The next day she was put under anesthesia to have her coat shaved off. It was only at this point the staff recognized the extent of the damage to the dog’s skin, which started to slough off after being shaved.5 The hospital staff bandaged her, gave her antibiotics and intravenous fluids but was unsure if she would make it through the first night. After three months of arduous treatment, including honey, pain medication, continued antibiotics and bandage changes, Violet appears to have made a good recovery.
Violet is now in the care of a new owner who has experience grooming pets. Dyeing animal fur is not only stressful to the animal, but also increases the risk of chemical burns and allergic reactions, in much the same way these chemicals may affect you or your child.
Children and Adults at Risk Using Hair Dye
Many adults who use hair dye seek to cover gray hair or add highlights to their locks. In Europe, hair dye manufacturers warn their products are not designed to be used on children younger than 16.6 However, when a 12-year-old went undercover to test if salons would refuse hair treatment based on warnings, just one of 17 salons told her she was too young to have the color applied. Shirley Davis, industry expert and the Hair Council’s7 representative for Wales, U.K., viewed the results of the secret filming, saying:8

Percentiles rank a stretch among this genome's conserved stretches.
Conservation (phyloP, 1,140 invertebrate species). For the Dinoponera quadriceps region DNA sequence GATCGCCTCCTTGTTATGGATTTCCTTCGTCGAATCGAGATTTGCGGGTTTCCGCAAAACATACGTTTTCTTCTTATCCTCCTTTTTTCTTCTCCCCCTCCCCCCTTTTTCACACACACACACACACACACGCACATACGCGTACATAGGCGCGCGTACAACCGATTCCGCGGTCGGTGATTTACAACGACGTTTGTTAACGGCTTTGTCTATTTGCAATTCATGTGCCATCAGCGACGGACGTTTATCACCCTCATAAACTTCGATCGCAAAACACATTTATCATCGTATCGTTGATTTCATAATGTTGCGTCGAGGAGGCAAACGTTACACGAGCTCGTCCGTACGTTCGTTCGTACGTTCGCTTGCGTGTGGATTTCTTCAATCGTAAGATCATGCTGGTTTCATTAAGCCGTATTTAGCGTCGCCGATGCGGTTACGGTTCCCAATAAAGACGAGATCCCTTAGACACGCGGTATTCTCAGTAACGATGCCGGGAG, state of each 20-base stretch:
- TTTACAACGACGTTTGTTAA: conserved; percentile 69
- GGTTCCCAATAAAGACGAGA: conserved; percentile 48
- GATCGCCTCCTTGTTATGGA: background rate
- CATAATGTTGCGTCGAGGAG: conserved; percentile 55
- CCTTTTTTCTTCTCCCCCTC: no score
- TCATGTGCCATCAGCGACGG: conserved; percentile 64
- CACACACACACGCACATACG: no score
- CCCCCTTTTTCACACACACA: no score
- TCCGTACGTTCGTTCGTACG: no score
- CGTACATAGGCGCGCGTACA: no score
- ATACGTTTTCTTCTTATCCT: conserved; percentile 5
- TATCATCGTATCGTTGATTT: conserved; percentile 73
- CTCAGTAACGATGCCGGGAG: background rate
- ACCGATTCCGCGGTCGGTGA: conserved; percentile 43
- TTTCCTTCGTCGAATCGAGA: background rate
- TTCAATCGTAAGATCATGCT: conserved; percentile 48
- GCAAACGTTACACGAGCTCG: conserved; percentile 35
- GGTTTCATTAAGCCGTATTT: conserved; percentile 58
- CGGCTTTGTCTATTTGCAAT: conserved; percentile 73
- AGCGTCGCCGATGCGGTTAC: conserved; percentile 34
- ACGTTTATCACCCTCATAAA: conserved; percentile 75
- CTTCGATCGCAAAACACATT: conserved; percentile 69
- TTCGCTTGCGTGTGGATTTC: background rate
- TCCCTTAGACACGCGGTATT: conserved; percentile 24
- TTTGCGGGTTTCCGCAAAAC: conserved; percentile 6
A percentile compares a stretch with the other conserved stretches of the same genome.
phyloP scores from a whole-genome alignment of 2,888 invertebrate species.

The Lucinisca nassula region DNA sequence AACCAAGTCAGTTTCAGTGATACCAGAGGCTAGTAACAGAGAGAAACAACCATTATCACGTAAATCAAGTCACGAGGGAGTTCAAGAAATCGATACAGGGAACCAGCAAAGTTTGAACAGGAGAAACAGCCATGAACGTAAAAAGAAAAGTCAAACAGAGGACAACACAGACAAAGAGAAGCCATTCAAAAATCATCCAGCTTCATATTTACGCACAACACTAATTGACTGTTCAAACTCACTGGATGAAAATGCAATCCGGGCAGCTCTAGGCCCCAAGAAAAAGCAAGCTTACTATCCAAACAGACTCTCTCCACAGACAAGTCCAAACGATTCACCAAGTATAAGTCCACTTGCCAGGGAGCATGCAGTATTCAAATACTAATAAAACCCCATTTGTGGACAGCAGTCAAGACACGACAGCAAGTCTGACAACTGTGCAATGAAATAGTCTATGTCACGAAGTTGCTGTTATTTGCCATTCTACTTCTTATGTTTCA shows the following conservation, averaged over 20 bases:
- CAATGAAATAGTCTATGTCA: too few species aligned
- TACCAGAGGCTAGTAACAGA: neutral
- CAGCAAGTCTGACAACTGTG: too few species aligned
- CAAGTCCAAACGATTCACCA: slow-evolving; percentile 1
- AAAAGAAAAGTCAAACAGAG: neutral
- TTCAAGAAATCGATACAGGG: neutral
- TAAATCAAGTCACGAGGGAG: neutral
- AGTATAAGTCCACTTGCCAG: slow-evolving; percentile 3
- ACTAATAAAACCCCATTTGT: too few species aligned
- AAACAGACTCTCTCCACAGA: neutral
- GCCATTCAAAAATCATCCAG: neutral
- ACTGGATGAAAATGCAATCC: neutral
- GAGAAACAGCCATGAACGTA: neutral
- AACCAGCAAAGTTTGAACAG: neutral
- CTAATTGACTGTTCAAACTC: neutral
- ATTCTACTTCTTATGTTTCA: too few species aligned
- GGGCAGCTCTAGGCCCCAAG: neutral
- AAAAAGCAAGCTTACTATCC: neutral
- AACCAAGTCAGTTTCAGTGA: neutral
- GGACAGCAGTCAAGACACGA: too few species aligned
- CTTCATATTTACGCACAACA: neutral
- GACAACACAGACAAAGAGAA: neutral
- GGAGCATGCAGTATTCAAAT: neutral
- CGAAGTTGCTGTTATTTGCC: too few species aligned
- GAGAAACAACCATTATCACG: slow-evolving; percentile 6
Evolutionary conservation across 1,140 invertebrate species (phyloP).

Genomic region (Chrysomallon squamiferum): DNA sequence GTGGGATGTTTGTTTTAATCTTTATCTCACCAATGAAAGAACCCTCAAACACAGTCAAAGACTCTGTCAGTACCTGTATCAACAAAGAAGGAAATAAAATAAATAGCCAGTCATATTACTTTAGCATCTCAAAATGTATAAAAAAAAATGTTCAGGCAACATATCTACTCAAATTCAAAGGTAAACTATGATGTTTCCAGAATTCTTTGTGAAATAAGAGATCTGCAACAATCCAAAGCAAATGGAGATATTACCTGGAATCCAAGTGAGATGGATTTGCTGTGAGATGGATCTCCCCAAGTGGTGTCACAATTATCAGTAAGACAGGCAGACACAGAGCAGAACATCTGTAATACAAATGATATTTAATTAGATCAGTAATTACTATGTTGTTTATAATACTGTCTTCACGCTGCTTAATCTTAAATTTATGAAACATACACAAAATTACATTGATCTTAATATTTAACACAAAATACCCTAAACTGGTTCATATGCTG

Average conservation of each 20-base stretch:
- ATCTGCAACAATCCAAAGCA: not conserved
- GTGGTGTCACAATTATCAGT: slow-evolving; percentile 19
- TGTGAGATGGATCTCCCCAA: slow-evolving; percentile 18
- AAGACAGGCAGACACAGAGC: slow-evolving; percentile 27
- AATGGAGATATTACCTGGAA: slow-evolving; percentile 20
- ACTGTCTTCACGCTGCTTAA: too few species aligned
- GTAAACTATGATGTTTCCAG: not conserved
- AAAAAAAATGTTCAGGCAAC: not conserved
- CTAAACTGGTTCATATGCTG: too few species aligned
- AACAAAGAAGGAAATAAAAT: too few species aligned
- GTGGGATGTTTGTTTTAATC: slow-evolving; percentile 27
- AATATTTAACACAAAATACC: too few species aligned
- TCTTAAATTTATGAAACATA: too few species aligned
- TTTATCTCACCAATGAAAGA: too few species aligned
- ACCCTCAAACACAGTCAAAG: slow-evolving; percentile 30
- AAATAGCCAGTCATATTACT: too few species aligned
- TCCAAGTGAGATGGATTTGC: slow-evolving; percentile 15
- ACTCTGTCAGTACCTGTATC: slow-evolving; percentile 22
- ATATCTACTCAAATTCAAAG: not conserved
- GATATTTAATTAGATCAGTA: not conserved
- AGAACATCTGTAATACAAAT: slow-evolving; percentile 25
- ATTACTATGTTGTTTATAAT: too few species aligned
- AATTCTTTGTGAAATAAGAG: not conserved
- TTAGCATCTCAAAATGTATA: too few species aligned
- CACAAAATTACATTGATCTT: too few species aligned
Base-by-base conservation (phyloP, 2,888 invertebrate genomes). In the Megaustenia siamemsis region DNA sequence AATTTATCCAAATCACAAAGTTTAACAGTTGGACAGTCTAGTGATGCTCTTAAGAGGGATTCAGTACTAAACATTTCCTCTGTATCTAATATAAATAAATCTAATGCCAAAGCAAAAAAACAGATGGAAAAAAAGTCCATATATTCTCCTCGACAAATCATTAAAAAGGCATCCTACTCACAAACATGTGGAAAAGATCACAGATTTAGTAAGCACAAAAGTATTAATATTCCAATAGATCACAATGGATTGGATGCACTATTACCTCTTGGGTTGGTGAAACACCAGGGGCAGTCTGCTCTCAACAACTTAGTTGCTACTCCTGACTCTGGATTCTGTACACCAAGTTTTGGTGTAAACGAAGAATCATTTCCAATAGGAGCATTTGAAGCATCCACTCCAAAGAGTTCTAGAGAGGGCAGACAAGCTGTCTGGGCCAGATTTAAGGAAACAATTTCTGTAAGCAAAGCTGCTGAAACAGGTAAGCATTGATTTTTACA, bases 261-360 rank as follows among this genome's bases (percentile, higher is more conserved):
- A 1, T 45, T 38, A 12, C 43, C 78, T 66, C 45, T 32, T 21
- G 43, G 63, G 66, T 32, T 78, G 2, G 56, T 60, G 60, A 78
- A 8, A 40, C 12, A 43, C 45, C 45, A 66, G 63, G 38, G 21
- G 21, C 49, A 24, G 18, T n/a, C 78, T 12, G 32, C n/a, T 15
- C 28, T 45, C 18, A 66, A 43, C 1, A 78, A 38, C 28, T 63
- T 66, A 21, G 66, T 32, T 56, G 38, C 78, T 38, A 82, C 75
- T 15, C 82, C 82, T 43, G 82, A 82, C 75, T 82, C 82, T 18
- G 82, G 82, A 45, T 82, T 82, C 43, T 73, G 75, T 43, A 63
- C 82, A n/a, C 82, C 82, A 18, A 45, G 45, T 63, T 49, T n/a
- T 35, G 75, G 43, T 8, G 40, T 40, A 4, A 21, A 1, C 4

"I am absolutely appalled, they should've all said I'm sorry you're not 16, we can't do it and sent her away. Everyone within the industry is trying to professionalize it and we have salons that are actually contemplating coloring a young person's hair. If they did something with this young girl and she had an anaphylactic shock she could die — that's how serious it is. You have to patch test over-16 and under 16 it's a no-no."